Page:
BP, Virent and Johnson Matthey in Bio-PX Pact
BP, Virent and Johnson Matthey have agreed to collaborate to further progress the commercialization of Virent’s Bioforming process for producing bio-paraxylene (PX), a key raw material for renewable polyester.
Under the terms of the agreement, BP will provide technical resources and also have exclusive rights to negotiate becoming the sole manufacturer of bio-PX using Virent’s technology.
“We consider Virent’s technology to be the leading route to commercial quantities of renewable bio-PX that may enable BP’s existing petrochemicals plants to produce a distinctive product in support of our commitment to advance a low carbon future,” said Charles Damianides, BP’s vice-president of petrochemicals technology and licensing.
The Bioforming route is based on a novel combination of aqueous phase reforming (APR) technology with modified conventional catalytic processing. The technology converts plant-based sugars into a range of drop-in hydrocarbon products that are identical to their petroleum-based counterparts. Virent said it can work with conventional sugars such as those obtained from existing sources (for example, corn wet mills and sugarcane mills), as well as a wide variety of cellulosic biomass from non-food sources.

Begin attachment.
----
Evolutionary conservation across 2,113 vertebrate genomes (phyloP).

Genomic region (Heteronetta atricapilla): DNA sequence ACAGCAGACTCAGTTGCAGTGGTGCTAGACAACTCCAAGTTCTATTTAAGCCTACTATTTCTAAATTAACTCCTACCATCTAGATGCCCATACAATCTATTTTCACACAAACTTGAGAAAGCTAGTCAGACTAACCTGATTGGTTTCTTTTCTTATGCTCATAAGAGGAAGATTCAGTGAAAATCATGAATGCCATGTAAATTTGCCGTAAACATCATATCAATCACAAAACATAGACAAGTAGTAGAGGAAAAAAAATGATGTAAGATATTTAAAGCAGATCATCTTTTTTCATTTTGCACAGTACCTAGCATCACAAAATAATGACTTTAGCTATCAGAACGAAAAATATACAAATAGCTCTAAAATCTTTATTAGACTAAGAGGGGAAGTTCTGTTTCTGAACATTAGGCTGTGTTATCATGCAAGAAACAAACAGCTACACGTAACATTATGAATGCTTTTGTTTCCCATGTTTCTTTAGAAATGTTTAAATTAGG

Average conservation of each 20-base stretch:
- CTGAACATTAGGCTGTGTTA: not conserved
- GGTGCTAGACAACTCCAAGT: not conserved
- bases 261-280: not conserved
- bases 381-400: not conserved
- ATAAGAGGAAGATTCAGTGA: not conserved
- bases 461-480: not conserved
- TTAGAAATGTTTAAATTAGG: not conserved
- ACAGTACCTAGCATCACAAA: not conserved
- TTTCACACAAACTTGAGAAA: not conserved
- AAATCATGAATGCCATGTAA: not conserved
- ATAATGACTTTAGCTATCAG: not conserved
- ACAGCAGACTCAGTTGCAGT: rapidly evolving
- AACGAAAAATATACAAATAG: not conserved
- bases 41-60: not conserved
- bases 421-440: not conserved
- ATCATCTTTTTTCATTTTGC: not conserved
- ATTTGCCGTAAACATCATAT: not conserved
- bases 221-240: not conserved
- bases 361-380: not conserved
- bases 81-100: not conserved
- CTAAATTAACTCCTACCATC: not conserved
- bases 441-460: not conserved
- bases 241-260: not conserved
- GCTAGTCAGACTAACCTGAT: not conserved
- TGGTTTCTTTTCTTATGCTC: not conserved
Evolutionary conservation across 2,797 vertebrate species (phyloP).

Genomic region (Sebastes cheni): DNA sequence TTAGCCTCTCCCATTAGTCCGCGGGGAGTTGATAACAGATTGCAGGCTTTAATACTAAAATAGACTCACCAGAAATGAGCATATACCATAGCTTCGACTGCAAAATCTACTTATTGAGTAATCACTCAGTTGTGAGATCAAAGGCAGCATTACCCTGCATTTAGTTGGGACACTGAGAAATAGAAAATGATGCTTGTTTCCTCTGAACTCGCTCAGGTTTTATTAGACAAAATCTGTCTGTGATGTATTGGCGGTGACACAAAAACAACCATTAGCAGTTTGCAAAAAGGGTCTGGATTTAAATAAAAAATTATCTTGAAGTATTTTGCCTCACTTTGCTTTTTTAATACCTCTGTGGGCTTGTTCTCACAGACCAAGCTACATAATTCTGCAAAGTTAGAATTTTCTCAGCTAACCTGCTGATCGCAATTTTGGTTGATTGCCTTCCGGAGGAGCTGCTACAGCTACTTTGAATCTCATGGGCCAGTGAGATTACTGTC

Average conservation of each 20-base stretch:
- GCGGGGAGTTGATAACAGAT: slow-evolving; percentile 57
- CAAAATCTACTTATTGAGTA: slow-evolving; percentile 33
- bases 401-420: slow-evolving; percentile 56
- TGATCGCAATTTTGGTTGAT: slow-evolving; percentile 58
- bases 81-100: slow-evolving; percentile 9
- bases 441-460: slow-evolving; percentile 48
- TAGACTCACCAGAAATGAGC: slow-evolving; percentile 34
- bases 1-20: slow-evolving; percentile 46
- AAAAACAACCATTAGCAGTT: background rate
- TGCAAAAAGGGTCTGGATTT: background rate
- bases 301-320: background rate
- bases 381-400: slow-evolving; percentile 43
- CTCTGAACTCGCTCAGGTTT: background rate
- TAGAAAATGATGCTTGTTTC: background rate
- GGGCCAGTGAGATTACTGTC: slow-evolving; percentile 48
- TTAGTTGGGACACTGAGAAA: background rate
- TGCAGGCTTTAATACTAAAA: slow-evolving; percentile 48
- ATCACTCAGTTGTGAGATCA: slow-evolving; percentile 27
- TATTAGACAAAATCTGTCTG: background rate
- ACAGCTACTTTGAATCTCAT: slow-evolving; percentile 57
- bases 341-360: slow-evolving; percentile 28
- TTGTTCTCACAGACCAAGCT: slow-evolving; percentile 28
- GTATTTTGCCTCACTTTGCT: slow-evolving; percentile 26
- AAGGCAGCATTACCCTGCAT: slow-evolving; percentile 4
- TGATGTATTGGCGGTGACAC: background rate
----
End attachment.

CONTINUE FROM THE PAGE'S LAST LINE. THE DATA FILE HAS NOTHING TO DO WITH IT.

In July 2016, Virent formed a consortium with Johnson Matthey, Toray, Coca-Cola and Andeavor (then Tesoro) to scale up and commercialize the Bioforming process. Andeavor, a subsidiary of Marathon Petroleum, then acquired Virent in September 2016.
Other companies working on bio-PX processes include Gevo and Anellotech. Last October, Anellotech announced it had started planning the design and engineering for a commercial-scale plant based on its Bio-TCat process, which produces fuels and chemicals from non-food biomass.
Gevo started up a demonstration plant for bio-PX in Silsbee, Texas, USA, in September 2013, supplying test quantities to Toray Industries for use in fibers and films.